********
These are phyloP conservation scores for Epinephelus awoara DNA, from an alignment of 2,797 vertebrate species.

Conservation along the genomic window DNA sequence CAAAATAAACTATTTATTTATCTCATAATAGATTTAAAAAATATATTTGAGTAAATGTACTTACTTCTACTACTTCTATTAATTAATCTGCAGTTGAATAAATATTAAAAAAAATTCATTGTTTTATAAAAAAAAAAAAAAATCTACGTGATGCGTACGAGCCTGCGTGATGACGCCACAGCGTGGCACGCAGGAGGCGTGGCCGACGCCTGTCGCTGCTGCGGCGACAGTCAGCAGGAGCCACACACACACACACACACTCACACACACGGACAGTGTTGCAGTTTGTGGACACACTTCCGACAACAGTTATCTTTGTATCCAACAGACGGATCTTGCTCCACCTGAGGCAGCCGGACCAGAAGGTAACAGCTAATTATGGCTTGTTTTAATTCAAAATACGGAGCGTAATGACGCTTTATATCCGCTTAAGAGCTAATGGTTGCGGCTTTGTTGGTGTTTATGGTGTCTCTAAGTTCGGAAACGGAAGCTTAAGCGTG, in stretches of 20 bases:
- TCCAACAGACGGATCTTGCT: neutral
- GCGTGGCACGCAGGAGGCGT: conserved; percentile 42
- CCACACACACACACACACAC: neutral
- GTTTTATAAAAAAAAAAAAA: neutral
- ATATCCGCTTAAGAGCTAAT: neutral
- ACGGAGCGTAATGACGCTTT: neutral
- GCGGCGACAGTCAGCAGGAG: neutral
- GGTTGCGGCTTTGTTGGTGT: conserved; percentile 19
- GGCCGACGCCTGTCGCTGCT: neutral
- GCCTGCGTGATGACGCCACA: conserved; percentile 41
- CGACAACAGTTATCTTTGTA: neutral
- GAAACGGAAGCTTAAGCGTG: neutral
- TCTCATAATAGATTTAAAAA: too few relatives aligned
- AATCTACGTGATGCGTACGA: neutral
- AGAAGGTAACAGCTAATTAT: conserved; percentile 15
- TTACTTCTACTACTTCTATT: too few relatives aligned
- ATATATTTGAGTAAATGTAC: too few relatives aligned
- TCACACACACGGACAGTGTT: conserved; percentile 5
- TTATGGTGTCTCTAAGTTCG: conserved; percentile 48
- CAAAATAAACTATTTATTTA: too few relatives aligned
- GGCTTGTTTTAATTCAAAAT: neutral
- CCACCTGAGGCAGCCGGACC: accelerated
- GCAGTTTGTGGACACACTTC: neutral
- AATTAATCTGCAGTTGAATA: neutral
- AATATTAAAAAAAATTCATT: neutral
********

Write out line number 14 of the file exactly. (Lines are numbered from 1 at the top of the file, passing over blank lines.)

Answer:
- GAAACGGAAGCTTAAGCGTG: neutral